This duiker is rare across its range; maximum population density in the Udzungwa Mountains is estimated to be 1.3 individuals per km² (Moyer, Jones, and Rovero, 2008). Wilson (2001) provides estimated densities of 1.0 per km² in optimal habitat and only 0.1 per km² in less appropriate regions.

Leopards are known to be a principal predator of Abbott's duiker (Wilson, 2001). Other potential predators include lion and spotted hyena, while young are probably taken by African crowned eagles and pythons (Moyer, Jones, and Rovero, 2008).

Abbott's duiker is thought to be mainly frugivorous, although the diet may also include flowers, green shoots, and herbage (Kingdon, 1997). This species will consume cultivated crops such as sweet potato, bananas, cassava leaves, and cowpeas (Wilson, 2001). Kingdon (1982) records an observation of an Abbott's duiker feeding on the leaves of balsam (Impatiens elegantissima) in September, and Wilson (2001) watched a female feeding on moss growing on rocks near a waterfall in October. One of the first photographs of Abbott's duiker in the wild illustrates a duiker holding an amphibian - possibly a Tanzanian torrent frog (Arthroleptis yakusini) - in its mouth, suggesting that Abbott's duiker, like other duiker species, masy consume animal matter (Rovero et al., 2005).


Very little is known about the habits of this large but shy duiker. It appears to be primarily nocturnal, spending the day resting in dense forest undergrowth or among bracken (Kingdon, 1982). The camera-traps of Rovero et al. (2005) photographed Abbott's duikers primarily at night (19:00-06:00), although one crepuscular observation was also made.

Most observations of Abbott's duikers have been of solitary individuals, which is typical for duikers. Kingdon (1982) states that diagonal pathways along the side of hills are frequently used, with the result that Abbott's duikers may easily snared along these routes. A female observed by Wilson (2001) was seen to raise the hair on her rump when agitated, similar in fashion to the same behavior by the yellow-backed duiker. If pressed, Kingdon (1982) reports that individuals may take to water to escape threats, or may become aggressive if cornered with no chance of escape.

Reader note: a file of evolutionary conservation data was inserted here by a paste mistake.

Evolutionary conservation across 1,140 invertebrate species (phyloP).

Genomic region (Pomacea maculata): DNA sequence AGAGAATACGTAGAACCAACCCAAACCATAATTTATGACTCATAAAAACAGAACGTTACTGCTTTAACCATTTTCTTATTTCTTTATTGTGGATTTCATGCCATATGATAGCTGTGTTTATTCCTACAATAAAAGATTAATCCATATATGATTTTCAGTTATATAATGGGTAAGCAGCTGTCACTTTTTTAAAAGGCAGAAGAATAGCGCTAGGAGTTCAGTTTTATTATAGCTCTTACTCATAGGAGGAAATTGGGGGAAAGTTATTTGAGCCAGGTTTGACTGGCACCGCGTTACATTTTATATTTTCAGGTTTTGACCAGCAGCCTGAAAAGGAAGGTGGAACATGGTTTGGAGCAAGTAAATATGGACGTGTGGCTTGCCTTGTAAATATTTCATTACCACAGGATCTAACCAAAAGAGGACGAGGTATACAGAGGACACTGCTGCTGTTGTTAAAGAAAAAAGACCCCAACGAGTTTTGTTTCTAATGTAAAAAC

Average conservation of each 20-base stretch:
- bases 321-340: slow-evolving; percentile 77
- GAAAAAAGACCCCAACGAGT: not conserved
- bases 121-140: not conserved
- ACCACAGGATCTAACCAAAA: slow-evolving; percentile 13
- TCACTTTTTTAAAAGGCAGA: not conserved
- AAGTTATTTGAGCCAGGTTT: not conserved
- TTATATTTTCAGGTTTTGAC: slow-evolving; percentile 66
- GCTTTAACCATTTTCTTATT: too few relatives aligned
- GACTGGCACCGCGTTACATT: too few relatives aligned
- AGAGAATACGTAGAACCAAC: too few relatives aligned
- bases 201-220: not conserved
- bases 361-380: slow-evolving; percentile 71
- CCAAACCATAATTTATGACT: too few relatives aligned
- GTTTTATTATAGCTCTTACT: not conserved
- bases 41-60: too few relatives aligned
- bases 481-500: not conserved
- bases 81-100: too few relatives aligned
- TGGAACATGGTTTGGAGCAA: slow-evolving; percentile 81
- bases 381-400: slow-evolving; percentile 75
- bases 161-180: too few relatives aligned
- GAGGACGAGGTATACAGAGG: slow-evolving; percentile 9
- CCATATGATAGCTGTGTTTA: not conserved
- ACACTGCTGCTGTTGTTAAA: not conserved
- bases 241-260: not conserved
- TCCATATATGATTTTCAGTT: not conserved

Abbott's duiker is limited in its distribution to Tanzania, where it is presently found on Mount Kilimanjaro, the west Usambara mountains and Udzungwa mountain range in the Eastern Arc mountains, and in the southern highlands (Moyer, Jones, and Rovero, 2008; Wilson, 2001). Small populations may still persist on Mount Rungwe and in Kitulo National Park (Moyer, Jones, and Rovero, 2008).

Countries: United Republic of Tanzania (Moyer, Jones, and Rovero, 2008).

Range Map
(data from Moyer, Jones, and Rovero, 2008)

Conservation Status

Abbott's duiker is classified as Endangered by the IUCN (Moyer, Jones, and Rovero, 2008), and is not listed by CITES. With an extremely restricted range, Abbott's duiker is vulnerable to habitat loss and degradation as a result of logging and human settlement; hunting (snaring) is also a major threat (Moyer, Jones, and Rovero, 2008). This species, with a total population estimated to be less than 1,500 individuals fragmented into four principal subpopulations, is dependent on protected areas for its survival, notably Kilimanjaro National Park and Forest Reserve and Udzungwa Mountains National Park (East, 1999; Moyer, Jones, and Rovero, 2008).


This species is named after Dr. W.L. Abbott, who collected an adult male specimen on Kilimanjaro between 1888 and 1889; the name of this duiker is is sometimes incorrectly spelled with a single T ("Abbot's duiker") (Kingdon, 1997). The name duiker (pronounced "DIKE-er") is Afrikaans for "diver", describing the escape tactics of many duiker species which involves "diving" into the undergrowth when alarmed. Kephale (Greek) the head; lophus (Greek) a crest, a reference to the conspicuous tuft of hair on the forehead of many duiker species, including Abbott's duiker. The specific name spadix is a Latin word meaning reddish-brown.
Local names
Mende [Kichagga] (Kingdon, 1982)
Vinde or Muvinde [Kihehe] (Wilson, 2001)
Minde [Kiswahili] (Kingdon, 1982)
Binde [Kividunda] (Wilson, 2001)
Céphalophe d'Abbott (Kingdon, 1997)
Abbottducker (Kingdon, 1997)